Numerical analyses of different mixing enhancement techniques in micro-devices

  1. Valeije Varona, Alejandro
Supervised by:
  1. Elena Beatriz Martín Ortega Director

Defence university: Universidade de Vigo

Fecha de defensa: 01 October 2021

  1. Ángel Velázquez López Chair
  2. Jaime Sieres Atienza Secretary
  3. Ruth Herrero Martín Committee member
  1. Enxeñaría mecánica, máquinas e motores térmicos e fluídos

Type: Thesis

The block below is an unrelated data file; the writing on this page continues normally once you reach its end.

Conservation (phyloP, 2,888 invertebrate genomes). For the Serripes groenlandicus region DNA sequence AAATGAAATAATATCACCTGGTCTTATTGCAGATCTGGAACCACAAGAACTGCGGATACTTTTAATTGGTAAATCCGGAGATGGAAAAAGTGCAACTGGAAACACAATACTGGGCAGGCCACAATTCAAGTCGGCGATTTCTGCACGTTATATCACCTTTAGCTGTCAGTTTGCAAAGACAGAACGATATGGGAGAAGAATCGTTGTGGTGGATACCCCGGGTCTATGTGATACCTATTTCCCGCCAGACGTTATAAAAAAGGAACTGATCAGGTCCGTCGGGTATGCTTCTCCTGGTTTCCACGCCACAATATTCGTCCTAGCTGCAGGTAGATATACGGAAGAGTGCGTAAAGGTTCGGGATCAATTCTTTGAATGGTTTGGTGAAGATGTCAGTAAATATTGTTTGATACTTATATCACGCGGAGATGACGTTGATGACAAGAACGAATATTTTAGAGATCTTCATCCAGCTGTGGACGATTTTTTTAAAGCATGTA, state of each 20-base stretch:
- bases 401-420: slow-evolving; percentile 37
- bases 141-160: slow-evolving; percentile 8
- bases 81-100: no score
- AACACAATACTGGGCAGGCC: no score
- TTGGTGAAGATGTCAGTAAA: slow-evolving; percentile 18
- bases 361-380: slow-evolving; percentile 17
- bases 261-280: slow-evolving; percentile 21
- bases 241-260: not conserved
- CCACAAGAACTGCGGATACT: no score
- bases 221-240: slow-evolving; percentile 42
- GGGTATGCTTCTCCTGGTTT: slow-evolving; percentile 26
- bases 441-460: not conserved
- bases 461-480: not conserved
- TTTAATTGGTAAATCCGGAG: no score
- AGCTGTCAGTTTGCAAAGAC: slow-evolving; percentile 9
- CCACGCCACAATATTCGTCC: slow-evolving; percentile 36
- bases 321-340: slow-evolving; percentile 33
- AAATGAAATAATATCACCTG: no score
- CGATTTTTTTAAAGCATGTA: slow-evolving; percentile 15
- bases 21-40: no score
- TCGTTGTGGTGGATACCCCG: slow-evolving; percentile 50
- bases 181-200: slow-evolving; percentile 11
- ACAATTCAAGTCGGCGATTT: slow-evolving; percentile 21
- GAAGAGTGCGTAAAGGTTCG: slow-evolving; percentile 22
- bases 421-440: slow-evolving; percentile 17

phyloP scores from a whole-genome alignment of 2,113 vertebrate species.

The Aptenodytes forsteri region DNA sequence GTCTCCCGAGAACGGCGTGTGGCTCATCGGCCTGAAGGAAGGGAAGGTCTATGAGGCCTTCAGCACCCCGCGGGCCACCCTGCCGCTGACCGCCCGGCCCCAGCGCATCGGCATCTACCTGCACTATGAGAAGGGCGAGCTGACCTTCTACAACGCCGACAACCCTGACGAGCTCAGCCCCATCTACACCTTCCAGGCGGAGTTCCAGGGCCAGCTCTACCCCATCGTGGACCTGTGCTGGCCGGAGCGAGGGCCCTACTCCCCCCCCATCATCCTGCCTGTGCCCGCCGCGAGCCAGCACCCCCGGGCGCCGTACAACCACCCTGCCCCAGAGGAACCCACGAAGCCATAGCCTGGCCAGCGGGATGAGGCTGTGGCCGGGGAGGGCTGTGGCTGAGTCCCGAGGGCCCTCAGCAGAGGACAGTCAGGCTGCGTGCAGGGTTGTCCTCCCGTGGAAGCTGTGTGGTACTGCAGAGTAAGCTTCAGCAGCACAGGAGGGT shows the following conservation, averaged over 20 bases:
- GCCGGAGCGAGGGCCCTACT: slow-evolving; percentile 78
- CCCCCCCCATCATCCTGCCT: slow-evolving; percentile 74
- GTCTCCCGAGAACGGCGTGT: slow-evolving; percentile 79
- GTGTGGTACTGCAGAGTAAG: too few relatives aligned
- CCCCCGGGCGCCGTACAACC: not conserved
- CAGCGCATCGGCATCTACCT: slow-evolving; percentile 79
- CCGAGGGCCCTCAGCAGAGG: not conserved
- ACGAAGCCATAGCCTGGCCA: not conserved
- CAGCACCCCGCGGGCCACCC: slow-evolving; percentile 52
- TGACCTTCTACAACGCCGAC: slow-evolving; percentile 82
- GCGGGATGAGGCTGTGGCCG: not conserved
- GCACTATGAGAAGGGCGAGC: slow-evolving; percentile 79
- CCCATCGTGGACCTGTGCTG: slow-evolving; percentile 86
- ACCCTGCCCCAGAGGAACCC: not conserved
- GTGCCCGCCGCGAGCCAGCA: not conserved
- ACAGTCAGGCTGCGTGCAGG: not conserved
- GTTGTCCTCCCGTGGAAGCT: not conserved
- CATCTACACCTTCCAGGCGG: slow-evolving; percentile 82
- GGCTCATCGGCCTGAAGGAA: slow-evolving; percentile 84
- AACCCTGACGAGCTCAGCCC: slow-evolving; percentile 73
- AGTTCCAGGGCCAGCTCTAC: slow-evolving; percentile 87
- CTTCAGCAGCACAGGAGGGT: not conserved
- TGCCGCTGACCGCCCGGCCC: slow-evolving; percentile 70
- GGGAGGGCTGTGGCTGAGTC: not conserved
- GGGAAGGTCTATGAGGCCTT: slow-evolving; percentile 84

In this work, 3D numerical analyses are carried out to study different heat transfer and mixing enhancement techniques in confined flows inside micro-devices, where the flow commonly moves at low/moderate Reynolds numbers. The objective is to understand, from basic principles and for very simple geometrical configurations, the different flow topology and mechanisms that are generated, and find possible paths of optimization and applications in the industry. Given the laminar nature of the flow generated in this type of devices, they usually are poorly efficient in terms of transferring heat between the fluid and the walls of the devices. However, certain fluid structures, such as Kármán vortex streets, or loops inside the flow, can be created, enhancing the mixing and increasing its heat exchanging capability and, therefore, rising their efficiency to dissipate heat from other surfaces. First, a passive enhancement method is studied. The method consisted in varying the geometry of a square channel-based heat sink device, adding some tip clearance at the top part of the device, to create an additional connection between two stagnation chambers. This tip clearance generates a balance between heat transfer and pressure drop in the device, while generating some new flow topologies that do not appear in a simple finned heat sink. The results obtained are compared and validated through experimental values. Second, flow pulsation is evaluated as an active heat transfer enhancement method. Prescribed sinusoidal flow velocity pulsations at different frequencies are forced at the inlet of a flow passing through a square section channel. Two geometry configurations are studied: a clean channel and a channel with a (high blockage) square vortex promoter inside. Channel walls are used as heat source and both heat transfer and pressure drop are analyzed. The natural shedding frequency of the Kármán vortex street that appears past the vortex promoter is used as base frequency for the pulsation studies. Multiples of this frequency are analyzed to observe if the heat exchange between fluid and channel walls can be favored. Last, another active mixing enhancement method, the mechanical stirring of a vortex promoter, is analyzed. In this case, a prescribed sinusoidal movement is applied to a square vortex promoter (prism) inside a square section channel. Three different frequencies for the prism motion are tested, using again, as base frequency, the dominant frequency of the Kármán vortex street generated past the non-moving prism. Virtual particles were seeded and the standard deviation of their distribution past the prism were computed to quantify the mixing. As in the previous cases, pressure drop was also computed in order to look for an optimal configuration in terms of mixing/power draw. Experimental results (obtained with Particle Image Velocimetry techniques) where used to validate the numerical results. All the numerical studies have been carried out using OpenFOAM, a free open source CFD software (developed by OpenCFD Ltd and ESI Group and programmed on C++) which solves the problem using Finite Volume Methods for the integral flow conservation equations. All solvers and utilities can be edited, modified and compiled by the user. The CFD analyses contained in this work have been validated with experimental results thanks to the collaboration with the School of Aeronautical and Space Engineering, of the Technical University of Madrid (UPM).